In which rheumatic diseases is IVIG indicated? How might it work in these diseases?
• Autoimmune thrombocytopenia: Fc portion of IVIG binds the Fc receptor on reticuloendothelial cells blocking the removal of antibody-coated cells.
• Kawasaki disease: IVIG reduces expression of adhesion molecules on endothelial cells, binds cytokines that cause inflammation, reduces number of activated T cells, and binds staphylococcal toxin superantigens.
• Dermatomyositis and polymyositis: the Fc portion of IVIG can bind to C3b and C4b, decreasing complement activation.
• Autoimmune hemolytic anemia and neutropenia (off-label).
Other proposed mechanisms that may explain IVIG effectiveness in autoimmune diseases include:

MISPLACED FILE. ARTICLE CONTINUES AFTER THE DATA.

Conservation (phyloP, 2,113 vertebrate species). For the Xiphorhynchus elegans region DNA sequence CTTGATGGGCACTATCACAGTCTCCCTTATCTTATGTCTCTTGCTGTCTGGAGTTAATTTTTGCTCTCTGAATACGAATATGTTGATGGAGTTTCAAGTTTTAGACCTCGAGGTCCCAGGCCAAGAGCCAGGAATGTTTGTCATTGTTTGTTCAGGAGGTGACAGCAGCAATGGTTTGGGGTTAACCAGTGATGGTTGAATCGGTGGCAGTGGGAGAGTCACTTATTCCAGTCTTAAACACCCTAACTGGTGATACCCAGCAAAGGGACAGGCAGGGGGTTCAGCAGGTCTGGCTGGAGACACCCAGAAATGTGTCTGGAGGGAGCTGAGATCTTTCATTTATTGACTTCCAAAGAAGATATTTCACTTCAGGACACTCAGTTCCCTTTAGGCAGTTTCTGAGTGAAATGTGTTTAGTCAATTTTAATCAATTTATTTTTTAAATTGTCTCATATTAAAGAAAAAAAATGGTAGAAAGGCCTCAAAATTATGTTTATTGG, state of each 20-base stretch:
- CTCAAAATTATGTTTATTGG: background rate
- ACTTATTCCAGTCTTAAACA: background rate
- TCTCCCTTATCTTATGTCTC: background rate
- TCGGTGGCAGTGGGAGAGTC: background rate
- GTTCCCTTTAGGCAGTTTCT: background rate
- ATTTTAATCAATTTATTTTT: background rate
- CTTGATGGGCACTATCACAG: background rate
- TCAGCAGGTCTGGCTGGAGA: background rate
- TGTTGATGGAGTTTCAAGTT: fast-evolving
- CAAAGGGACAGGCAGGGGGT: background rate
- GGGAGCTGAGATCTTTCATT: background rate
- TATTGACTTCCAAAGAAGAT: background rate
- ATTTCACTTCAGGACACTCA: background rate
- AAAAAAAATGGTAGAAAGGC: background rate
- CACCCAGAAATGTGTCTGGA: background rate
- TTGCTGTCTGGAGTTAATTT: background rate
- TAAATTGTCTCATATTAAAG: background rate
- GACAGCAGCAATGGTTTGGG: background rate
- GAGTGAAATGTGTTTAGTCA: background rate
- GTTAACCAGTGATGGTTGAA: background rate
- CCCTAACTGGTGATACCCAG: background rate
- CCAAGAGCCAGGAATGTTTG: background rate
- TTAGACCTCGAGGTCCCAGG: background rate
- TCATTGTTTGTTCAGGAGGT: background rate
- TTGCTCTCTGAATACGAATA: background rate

• Antiidiotypic antibodies bind surface immunoglobulin on B cells preventing binding to target autoantigen.
• Saturation of neonatal Fc receptor resulting in accelerated degradation of pathogenic IgG.
• Sialylated fraction of IVIG (5% of total IVIG) binds to the protein, DC-SIGN, on dendritic cells resulting in enhanced expression of inhibitory FcγRs (FcγRIIb) on effector macrophages which can attenuate inflammation.
• Others: enhancement of Treg function, inhibition of dendritic cells.